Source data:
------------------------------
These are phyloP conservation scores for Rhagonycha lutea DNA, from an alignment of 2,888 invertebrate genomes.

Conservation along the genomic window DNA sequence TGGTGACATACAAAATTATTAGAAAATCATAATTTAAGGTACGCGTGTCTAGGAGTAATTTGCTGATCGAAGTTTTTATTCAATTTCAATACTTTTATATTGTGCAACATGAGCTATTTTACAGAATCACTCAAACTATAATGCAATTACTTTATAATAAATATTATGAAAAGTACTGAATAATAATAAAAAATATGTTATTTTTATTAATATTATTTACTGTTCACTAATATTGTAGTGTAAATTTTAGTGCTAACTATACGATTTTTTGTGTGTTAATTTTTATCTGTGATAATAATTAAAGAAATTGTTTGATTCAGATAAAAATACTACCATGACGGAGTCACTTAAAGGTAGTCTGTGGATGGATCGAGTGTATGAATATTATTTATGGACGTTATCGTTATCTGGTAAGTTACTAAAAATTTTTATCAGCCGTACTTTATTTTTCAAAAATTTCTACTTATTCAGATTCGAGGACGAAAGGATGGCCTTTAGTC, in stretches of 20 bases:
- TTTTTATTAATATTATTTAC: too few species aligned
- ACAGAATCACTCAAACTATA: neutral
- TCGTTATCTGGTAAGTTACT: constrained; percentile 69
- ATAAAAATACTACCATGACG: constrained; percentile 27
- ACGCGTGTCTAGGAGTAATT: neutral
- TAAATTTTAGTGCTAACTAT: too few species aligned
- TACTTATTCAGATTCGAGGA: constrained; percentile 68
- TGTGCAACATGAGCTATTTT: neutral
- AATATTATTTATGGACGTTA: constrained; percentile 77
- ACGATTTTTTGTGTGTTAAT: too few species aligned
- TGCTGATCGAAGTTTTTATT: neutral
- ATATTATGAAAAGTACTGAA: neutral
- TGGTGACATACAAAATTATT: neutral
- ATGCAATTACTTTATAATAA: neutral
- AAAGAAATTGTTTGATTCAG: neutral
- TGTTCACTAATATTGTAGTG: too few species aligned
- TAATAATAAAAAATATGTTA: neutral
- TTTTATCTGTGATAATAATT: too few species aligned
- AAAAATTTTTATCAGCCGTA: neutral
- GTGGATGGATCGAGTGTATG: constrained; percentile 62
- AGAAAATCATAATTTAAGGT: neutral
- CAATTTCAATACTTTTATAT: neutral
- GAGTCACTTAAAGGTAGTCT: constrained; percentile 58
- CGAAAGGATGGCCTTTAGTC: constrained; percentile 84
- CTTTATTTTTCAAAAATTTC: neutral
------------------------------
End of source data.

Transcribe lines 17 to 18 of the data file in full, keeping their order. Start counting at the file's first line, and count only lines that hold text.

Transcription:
- AAAGAAATTGTTTGATTCAG: neutral
- TGTTCACTAATATTGTAGTG: too few species aligned